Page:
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London, July 15, 2013
Scottish scientists have linked consumption of high-energy snacks and drinks to bowel cancer. In the study, dietary habits of more than 2,000 patients diagnosed with bowel cancer were studied and compared to the food and drink intake of a similar-sized healthy population. The scientists, from Edinburgh and Aberdeen universities, looked at the data and found a statistical link between bowel cancer patients and high consumption of what they described as “high energy snack foods,” covering a wide variety of food with high fat and sugar content including crisps, biscuits, cakes, chocolates, nuts and sweets while the sugar-sweetened drinks includes fizzy and fruit drinks, the Scotsman reported.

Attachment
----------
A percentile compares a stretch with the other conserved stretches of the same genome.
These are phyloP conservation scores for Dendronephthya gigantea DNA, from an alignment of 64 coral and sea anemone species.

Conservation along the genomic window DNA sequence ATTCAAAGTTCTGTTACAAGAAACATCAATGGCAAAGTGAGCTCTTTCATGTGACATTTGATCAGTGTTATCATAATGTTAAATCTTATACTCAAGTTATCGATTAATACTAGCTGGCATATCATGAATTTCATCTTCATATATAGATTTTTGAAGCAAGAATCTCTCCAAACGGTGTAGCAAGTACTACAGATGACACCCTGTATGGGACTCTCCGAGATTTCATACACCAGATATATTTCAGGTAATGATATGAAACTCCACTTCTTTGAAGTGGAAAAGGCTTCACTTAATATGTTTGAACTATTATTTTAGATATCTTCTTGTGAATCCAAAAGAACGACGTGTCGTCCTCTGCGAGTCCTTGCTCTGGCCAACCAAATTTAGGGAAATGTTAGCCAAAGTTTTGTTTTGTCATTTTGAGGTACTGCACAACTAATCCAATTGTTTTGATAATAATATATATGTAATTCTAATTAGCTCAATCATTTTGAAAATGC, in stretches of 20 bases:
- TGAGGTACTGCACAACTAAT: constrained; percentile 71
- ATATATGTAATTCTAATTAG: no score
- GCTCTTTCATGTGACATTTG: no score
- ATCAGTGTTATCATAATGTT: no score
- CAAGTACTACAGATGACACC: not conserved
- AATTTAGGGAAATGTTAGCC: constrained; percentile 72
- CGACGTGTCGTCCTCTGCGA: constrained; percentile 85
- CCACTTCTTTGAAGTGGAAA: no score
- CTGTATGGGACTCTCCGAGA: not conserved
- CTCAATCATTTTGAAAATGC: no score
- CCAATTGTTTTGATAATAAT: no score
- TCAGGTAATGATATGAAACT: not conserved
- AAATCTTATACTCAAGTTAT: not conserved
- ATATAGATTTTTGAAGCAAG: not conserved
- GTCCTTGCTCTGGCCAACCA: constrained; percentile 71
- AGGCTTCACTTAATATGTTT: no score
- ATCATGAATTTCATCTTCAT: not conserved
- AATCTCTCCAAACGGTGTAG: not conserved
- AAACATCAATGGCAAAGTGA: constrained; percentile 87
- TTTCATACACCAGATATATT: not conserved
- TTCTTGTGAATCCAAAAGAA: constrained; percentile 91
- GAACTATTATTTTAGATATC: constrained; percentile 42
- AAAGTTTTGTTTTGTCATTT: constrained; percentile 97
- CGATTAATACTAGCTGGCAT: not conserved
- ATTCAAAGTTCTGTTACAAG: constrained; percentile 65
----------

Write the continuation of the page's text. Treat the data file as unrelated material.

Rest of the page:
Lead author Evropi Theodoratou, of Edinburgh University’s School of Molecular Genetics and Population Health Science, said that her team found that the chances of acquiring colorectal cancer were 18 percent more if the person’s diet was high in high energy snacks and sugar sweetened beverages.